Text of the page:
June 25th, 2014 was a day to remember for Amber and Sara Wells. "I was marrying...I'm going to cry now. I'm marrying my soulmate, finally," said Sara.
However July 9th is a day to forget for the 'somewhat' newlyweds. Indiana Governor Mike Pence tells government agencies "to execute their functions as though the U.S. District Court Order of June 25, 2014 had not been issued."
"So pretty much what they're saying is the law that they passed, the legal law that they passed never existed. So that whole day was erased? The whole two days was erased? That we really didn't go down there and get married," said Amber.
The U.S. Court of Appeals already issued a stay on the June 25th order. Meaning no more same-sex marriage licenses should be issued. Sara and Amber say Governor Pence's comments add fuel to the fire. "It absolutely adds to the fire for civil rights. Becuase that's all that we're asking for. We don't want anything extra. We just want what's rightfully ours," said Sara. "It just makes me feel lesser than any normal, what they say 'normal' straight person out there," said Amber.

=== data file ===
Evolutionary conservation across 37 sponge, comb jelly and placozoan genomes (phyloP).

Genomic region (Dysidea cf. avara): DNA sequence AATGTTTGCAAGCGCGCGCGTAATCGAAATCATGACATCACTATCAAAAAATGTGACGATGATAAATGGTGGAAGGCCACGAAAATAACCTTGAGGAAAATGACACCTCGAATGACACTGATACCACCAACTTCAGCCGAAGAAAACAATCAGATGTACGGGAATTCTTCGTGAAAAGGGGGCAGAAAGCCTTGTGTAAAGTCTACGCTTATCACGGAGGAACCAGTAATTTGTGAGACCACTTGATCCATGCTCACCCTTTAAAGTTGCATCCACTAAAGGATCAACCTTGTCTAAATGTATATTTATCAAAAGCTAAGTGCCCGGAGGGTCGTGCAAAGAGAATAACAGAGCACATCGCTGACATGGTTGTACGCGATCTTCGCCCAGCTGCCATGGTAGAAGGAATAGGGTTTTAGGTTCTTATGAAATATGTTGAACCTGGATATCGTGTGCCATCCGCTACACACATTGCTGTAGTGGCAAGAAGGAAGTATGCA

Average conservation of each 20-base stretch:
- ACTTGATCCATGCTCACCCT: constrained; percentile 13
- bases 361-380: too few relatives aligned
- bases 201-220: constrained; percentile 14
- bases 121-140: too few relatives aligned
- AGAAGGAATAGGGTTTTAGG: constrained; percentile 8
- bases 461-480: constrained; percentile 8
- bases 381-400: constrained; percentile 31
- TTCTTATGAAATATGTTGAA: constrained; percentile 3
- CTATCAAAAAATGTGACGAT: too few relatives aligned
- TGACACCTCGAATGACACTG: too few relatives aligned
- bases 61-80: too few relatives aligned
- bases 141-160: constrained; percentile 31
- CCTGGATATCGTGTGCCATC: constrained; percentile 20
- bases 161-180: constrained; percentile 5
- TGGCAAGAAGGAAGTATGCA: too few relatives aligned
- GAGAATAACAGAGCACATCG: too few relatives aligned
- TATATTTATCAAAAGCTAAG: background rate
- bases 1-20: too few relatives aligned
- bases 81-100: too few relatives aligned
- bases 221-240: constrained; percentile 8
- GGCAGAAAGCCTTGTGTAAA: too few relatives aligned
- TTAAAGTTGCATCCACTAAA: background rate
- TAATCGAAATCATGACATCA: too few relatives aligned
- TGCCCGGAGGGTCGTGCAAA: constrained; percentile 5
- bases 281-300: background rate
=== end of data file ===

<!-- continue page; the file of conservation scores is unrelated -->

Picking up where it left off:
Sara says she waited 10 years to marry Amber. She says if her marriage is no longer recognized, nothing of her's should be recognized by the state either. "If my gay marriage doesn't count why does my gay money count? Why does anything we do count?"
"We waited and waited and followed the letter of the law. And when they told us we could do it legally that's what we did. And now they're telling us that we're breaking the law? No they're breaking the law," said Amber.
Vanderburgh County Attorney Joe Harrison says Pence's statement does not affect the county clerk's office. He says same-sex marriage licenses will stay on hold until the U.S. Court of Appeals issues a ruling.
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